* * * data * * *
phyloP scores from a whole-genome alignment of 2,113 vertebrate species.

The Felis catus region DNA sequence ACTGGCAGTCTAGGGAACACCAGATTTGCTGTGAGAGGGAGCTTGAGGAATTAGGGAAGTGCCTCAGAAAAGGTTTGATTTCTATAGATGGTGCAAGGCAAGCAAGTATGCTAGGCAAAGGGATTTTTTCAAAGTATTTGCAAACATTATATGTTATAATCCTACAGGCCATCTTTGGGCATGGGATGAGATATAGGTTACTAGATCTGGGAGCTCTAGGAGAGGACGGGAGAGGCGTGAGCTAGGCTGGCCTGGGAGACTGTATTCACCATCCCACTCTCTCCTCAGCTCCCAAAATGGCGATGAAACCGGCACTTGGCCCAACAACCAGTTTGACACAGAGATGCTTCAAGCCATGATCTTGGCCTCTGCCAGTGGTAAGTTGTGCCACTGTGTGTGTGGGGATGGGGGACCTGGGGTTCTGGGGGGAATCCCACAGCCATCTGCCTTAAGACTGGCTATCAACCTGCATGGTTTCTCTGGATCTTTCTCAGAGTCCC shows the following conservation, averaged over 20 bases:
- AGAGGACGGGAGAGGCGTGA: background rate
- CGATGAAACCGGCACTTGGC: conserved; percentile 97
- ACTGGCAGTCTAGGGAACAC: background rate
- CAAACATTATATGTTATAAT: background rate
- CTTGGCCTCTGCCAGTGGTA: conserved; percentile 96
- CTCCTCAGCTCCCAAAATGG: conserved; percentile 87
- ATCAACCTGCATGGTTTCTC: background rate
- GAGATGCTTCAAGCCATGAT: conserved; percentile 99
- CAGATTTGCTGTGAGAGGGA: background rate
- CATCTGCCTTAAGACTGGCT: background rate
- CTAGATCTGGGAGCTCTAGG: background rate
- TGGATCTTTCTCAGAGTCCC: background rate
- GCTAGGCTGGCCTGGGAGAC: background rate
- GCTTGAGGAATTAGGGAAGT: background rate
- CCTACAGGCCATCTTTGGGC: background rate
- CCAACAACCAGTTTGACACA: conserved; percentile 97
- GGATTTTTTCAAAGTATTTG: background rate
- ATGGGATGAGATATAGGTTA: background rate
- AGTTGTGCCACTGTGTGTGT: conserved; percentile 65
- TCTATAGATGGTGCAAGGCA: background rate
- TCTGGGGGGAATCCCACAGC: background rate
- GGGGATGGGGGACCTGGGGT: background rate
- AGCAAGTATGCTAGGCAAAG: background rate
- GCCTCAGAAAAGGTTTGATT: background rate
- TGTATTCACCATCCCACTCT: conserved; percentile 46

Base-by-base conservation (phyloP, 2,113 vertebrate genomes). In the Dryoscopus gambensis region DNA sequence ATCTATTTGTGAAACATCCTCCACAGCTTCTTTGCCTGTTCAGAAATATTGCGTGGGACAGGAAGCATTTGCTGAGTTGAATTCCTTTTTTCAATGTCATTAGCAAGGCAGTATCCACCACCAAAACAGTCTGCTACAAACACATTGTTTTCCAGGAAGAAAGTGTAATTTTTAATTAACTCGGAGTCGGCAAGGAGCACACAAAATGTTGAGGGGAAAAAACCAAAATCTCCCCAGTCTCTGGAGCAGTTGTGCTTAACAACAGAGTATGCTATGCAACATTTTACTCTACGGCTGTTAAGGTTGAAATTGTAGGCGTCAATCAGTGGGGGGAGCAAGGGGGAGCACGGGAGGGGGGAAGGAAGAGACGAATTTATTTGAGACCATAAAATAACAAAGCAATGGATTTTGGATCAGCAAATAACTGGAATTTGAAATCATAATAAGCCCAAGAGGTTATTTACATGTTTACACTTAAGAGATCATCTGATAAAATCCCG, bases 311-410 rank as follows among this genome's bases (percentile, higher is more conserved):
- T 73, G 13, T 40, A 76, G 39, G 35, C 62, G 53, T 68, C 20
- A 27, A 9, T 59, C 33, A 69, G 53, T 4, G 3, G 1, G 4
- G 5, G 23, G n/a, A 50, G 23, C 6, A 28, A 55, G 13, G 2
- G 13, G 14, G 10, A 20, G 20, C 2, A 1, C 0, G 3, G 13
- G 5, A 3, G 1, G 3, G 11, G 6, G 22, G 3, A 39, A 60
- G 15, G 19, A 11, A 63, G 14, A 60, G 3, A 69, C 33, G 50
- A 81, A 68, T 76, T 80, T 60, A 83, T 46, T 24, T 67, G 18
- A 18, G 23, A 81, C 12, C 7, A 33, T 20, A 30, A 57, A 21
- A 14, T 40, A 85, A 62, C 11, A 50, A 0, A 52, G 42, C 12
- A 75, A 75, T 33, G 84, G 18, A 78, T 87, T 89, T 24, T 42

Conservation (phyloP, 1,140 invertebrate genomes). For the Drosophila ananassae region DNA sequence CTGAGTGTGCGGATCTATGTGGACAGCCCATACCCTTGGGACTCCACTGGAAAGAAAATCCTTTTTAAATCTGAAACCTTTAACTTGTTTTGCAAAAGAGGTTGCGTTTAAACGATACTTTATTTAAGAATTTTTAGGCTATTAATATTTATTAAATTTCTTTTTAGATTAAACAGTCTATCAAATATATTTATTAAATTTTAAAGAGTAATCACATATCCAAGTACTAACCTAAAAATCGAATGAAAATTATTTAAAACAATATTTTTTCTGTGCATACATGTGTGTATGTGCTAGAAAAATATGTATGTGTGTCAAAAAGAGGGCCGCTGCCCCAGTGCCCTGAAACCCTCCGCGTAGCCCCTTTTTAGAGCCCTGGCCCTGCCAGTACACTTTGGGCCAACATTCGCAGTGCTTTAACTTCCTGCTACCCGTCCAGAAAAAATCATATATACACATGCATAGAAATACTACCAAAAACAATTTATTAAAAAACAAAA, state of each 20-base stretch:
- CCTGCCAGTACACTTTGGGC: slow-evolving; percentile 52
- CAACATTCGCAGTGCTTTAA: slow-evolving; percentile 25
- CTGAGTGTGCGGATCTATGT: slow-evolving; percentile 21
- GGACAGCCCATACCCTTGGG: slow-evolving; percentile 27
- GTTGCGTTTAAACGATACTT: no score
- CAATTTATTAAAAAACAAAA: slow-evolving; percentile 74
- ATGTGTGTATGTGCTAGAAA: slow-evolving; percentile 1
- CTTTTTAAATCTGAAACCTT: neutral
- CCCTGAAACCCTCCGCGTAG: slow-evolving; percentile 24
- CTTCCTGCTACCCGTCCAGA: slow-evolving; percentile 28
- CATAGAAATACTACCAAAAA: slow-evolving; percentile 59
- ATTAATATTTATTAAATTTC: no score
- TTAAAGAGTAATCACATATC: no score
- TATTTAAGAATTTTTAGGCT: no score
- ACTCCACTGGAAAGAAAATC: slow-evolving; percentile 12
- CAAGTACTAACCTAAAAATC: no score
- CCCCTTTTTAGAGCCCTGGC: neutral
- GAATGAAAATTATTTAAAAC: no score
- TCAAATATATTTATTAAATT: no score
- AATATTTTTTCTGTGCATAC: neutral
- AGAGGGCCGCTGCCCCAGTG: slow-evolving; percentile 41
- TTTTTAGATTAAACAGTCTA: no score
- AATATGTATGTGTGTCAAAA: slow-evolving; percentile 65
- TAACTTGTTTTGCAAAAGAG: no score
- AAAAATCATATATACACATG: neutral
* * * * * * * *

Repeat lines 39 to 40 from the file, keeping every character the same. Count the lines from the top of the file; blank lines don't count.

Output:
Conservation (phyloP, 1,140 invertebrate genomes). For the Drosophila ananassae region DNA sequence CTGAGTGTGCGGATCTATGTGGACAGCCCATACCCTTGGGACTCCACTGGAAAGAAAATCCTTTTTAAATCTGAAACCTTTAACTTGTTTTGCAAAAGAGGTTGCGTTTAAACGATACTTTATTTAAGAATTTTTAGGCTATTAATATTTATTAAATTTCTTTTTAGATTAAACAGTCTATCAAATATATTTATTAAATTTTAAAGAGTAATCACATATCCAAGTACTAACCTAAAAATCGAATGAAAATTATTTAAAACAATATTTTTTCTGTGCATACATGTGTGTATGTGCTAGAAAAATATGTATGTGTGTCAAAAAGAGGGCCGCTGCCCCAGTGCCCTGAAACCCTCCGCGTAGCCCCTTTTTAGAGCCCTGGCCCTGCCAGTACACTTTGGGCCAACATTCGCAGTGCTTTAACTTCCTGCTACCCGTCCAGAAAAAATCATATATACACATGCATAGAAATACTACCAAAAACAATTTATTAAAAAACAAAA, state of each 20-base stretch:
- CCTGCCAGTACACTTTGGGC: slow-evolving; percentile 52